Running from Shadows

Have you ever have the feeling that your life feels normal when it’s not?  Is there something missing?  Or is there something we’re hiding out of fear?

Saturday afternoon, I stumbled across a book called The Shadow Effect by Debbie Ford, Deepak Chopra, and Marianne Williamson.  As skeptical as I’m of self-help books, this one was interesting enough for me to read through.

The “shadow”, as the authors described it, consists of feelings and behaviors that individuals suppress, out of fear or to block out of our mental psyche.  When a past or present event occurs, our “shadow” brings out the worst in us. In other words, our shadow follows us everywhere in our lives.

Our "shadows" loom over us, even if we block it out from our minds.

One theme stood out to me in a psychological sense.  We tend to “project” what we see as a wrong or something we want to change, but we have a hard time controlling and addressing these problems ourselves.  An easy example is a public official voicing displeasure of something immoral, only to have him or her self get caught doing the very thing he or she was trying to suppress.

Here’s another:  a person who says that they hate closed-minded people and consider themselves liberal in their views.  The person then learns that their child or someone in their family have announced they are gay, dating someone of a different race, or what ever.  That same person becomes upset and objects to it, not realizing that what they say contradicts their reaction and attitude.

Do we do these things because we want to punish the other person for doing it, or are we hiding something that we are unable to address internally ourselves and in turn letting these behaviors destroy us?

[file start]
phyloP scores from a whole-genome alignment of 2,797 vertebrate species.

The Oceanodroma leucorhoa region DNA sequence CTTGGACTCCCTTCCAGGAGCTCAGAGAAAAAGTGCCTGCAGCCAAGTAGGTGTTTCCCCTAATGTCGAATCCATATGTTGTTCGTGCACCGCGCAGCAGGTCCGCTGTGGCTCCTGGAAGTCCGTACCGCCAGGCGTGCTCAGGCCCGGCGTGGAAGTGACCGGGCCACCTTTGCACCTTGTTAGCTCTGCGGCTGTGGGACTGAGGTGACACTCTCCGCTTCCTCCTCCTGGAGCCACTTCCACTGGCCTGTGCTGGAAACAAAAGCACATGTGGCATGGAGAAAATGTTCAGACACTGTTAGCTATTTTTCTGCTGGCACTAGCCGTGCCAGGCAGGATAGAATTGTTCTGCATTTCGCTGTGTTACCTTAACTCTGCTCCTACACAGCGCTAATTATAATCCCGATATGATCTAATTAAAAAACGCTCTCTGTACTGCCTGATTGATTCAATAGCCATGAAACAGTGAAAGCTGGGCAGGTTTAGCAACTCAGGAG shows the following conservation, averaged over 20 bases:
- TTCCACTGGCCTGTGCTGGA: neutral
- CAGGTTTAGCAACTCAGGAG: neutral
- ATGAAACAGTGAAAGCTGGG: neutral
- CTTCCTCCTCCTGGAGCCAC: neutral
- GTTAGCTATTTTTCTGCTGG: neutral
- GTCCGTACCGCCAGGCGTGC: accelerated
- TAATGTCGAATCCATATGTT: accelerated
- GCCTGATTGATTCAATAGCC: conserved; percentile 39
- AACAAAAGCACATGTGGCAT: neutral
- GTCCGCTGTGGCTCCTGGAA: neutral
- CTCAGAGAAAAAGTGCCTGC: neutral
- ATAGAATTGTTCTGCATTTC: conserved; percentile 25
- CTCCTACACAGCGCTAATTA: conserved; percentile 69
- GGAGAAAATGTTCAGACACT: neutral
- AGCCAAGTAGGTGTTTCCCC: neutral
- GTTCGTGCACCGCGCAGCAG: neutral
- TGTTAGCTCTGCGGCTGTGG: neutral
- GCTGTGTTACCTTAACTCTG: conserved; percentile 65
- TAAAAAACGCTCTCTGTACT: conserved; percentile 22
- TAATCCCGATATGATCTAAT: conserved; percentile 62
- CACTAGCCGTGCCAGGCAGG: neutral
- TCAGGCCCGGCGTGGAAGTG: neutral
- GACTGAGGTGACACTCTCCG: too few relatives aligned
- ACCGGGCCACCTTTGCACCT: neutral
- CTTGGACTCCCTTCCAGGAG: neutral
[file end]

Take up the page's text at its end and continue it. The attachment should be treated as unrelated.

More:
Try as we might, we fear of looking at ourselves thru a broken mirror and see the broken pieces of what we fear in ourselves.

Let me strip the buzzwords and lay out what this book is saying:  we live in fear.  In fear of being rejected, ostracized by family and friends, embarrassment, failure, and fear of ourselves and what we’re capable of doing that could hurt everyone.  We are afraid of what the shadow will show to others.  We run away from it, hoping it will go away and not shame us.

Fear is what has shaped me as a person, for the very wrong reasons.   Consider this a psychological assessment, if you will.

  • I’m not an entrepreneur: my father ran a bar while working his day job.  It failed and the decisions that went with it broke up my parents’ marriage and the life I thought was perfect as a child.  I’m afraid I’ll fail if I’m put in a position to operate things as a leader.
  • It has to be perfect: if I didn’t bring an “A” home, then I failed.  Same goes with everything I do from writing to running the admissions table at the Art Center.  I know that I don’t have to be perfect, but if it’s not to my standards, then I rather not do it at all.
  • I want to be married: That’s bull.  I’m afraid of dating and marriage.  I don’t want to end up divorced like my parents.  So, rather than embracing marriage and dating, I keep making excuses not to take the risks.  In the process, I internally give myself conflicting signs and sabotage my chances without ever trying.  I’m not lovable, good enough, and I’ll go out of my way to prove I’m not worth it.